Lynn Dudenbostel | 2008 | Luthier Interview
Lynn Dudenbostel makes some of the finest mandolins and flattop guitars in the vintage style. Even in this period of great talent & technique in lutherie, Lynn’s work stands out from the crowd. Close attention to detail and a relentless pursuit of vintage tone has both flatpickers and fingerpickers lusting after his instruments. Lynn graciously took the time for a quick chat about mandolins and construction techniques.
|Sound Clip: OOO21 guitar Adirondack/Brazilian [Markham Brown]|
|Sound Clip: F5 Mandolin [Mitch Corbin]|
TT- Lynn, you’re one of the few luthiers to be reknown for building both carved top Mandolins as well as flattop guitars… could you tell us a little about how different the build processes are for these instruments?
LD – I first started building with the intent of making F-5 style mandolins, but thought it would be a good idea to build a guitar to help learn some of the basic skills. I found there were certain skills common to both mandolins and flattop guitars, such as bending sides and carving necks, but I also discovered there were far more differences than similarities. Mandolins and flattop guitars are just totally different beasts. A different mindset is required to build each. To this day, I rarely have both under construction at the same time.
TT- Speaking of Varnish finishes, there’s a lot of buzz going on about them- it seems the players either love it or hate it. I understand there are many different kinds of varnish finish, which do you use and what are you thoughts on the advantages of varnish over say, Nitro?
LD- I think there is a real acoustic advantage to varnish over nitro.
The tops just seem to be so much more “alive” with varnish. I’ve never used anything but varnish on a mandolin, but have used both nitro and varnish on guitars and have heard the difference first hand. It’s quite amazing. However, it’s not just the finishing material that contributes to an instruments tone, but proper application as well.The alkyd resin oil varnish I use is very durable, but in order to get a good gloss, it must be French polished.
The French polish tends to take on a patina over time that mandolin players seem to be O.K. with, but guitar players aren’t so fond of. Guitar players seem to want that bright shiny gloss look. To this point, for me, it’s been a trade off between sound and looks. The good news is, French polish is easily “refreshed”, bringing it back to a new look once again. I have been on a search for a better way to achieve a nice gloss finish with the same varnish that will stay glossy. I think I’ve found it. My initial tests look great and I’ll be incorporating it on both guitars and mandolins.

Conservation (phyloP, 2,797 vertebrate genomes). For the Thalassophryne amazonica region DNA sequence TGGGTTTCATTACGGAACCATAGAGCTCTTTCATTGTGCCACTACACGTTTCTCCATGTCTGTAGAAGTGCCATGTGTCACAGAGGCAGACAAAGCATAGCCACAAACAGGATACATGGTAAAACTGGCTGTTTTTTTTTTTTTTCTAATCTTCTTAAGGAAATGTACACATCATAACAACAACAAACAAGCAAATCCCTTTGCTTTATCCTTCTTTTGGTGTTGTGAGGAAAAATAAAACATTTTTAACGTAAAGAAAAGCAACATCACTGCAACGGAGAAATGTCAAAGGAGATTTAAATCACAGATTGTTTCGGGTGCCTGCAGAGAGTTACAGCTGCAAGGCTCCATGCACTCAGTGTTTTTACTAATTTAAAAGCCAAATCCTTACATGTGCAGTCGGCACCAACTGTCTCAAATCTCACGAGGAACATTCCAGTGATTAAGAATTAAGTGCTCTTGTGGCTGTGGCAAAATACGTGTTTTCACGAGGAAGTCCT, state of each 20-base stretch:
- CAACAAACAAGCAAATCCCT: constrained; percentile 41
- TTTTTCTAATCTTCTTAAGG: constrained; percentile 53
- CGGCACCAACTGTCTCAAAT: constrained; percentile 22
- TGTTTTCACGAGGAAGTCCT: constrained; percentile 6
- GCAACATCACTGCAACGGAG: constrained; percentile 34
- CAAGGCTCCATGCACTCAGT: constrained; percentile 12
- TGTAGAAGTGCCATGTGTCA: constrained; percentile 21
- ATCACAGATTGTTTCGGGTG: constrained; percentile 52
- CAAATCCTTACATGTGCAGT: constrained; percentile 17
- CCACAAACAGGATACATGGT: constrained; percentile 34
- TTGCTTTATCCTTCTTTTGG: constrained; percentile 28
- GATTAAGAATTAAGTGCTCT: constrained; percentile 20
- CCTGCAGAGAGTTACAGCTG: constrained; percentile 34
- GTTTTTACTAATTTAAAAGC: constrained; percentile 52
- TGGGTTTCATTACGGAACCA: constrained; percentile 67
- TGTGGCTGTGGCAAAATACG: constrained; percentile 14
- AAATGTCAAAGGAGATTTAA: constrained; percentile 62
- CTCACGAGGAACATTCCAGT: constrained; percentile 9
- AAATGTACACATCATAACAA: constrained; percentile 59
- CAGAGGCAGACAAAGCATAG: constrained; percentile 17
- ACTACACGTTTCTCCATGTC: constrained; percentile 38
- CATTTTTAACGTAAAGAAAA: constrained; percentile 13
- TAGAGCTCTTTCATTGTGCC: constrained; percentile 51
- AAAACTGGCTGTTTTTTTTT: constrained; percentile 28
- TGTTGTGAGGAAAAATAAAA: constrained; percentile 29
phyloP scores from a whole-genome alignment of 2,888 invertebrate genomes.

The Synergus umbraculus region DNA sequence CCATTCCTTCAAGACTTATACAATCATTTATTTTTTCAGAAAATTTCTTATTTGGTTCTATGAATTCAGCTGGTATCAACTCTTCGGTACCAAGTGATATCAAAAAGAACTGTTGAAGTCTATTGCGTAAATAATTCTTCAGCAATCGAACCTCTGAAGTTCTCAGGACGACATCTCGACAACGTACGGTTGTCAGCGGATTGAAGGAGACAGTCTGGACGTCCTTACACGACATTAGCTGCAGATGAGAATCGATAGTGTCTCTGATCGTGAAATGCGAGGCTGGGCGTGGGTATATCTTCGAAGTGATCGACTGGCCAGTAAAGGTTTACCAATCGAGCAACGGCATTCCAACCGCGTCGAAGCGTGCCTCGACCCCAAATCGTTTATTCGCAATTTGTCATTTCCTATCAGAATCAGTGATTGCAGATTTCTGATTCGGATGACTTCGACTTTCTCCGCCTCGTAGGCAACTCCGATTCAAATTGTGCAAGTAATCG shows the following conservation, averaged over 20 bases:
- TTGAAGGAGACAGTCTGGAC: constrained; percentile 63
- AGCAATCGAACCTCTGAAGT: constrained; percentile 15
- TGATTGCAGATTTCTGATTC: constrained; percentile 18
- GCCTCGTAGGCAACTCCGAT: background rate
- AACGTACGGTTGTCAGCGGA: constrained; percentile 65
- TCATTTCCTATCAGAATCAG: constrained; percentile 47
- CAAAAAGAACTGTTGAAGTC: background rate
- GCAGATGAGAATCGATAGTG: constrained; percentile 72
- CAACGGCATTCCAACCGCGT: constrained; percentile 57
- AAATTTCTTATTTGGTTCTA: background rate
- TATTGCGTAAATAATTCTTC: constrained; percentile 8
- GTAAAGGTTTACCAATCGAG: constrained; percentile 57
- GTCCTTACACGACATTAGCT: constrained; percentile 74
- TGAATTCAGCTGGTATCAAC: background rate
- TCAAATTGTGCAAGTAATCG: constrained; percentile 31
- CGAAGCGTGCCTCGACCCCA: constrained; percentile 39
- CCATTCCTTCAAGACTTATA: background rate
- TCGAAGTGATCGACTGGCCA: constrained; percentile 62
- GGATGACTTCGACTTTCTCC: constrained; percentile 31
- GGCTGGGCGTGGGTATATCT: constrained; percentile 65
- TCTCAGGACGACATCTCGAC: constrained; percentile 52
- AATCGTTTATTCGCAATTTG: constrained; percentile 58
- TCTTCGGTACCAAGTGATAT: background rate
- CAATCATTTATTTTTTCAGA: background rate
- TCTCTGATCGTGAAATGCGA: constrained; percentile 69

TT- It seems like you’re doing a lot of R&D – although you’re very well known for your Martin reproductions, I take it you’re not slavish on the little details?
LD- Well, I am a very traditional guy. It’s the vintage Martin guitars and Gibson mandolins that first caught my eye years ago, however, I think there are a few improvements available (but very few!) that will makes these more serviceable instruments. Today, we have better tuners, truss rods, tailpieces (for mandolins), and finishes available. But, for the most part, what worked in the 1920’s and 1930’s works today.
As George Gruhn once pointed out to me, when the 1930’s Martin guitars and 1920’s Gibson F-5 mandolins were built, they were the most desirable instruments of their time produced. Today, they are still considered the most desirable of their type ever produced. The designs have stood the test of time, and it’s really difficult to improve on what has become the “standard”.
With that being said, I am constantly searching for those little things that will make my instruments sound more like the finest vintage examples. As you know, not all of the old ones were created equal, and I learn as much from the somewhat “lesser” examples that come thru my shop than I do from the “great” ones.
A gentleman asked me at the Mandolin Symposium last year what I thought was the best mandolin I had built. I thought a minute and said I hoped it was the next one! I think we have to work hard at improving our craft. It’s a constant learning experience.
TT- Are there similarities between the good ones or are they rather heterogenous as a group of guitars? For example, are some with popsicle, some sans, some scalloped some straight etc?
LD- I think there are great guitars in each of the “groups”. I hear great guitars with the popsicle brace and without, same with forward X and non-forward X. But, I think there is a higher percentage of guitars with a certain set of attributes (i.e. mid-‘30’s Martins) that sounds great, due to the design. This is often reflected in the price as well. But, each instrument should be taken on it’s own merit and not automatically rejected just because it’s not in a certain group.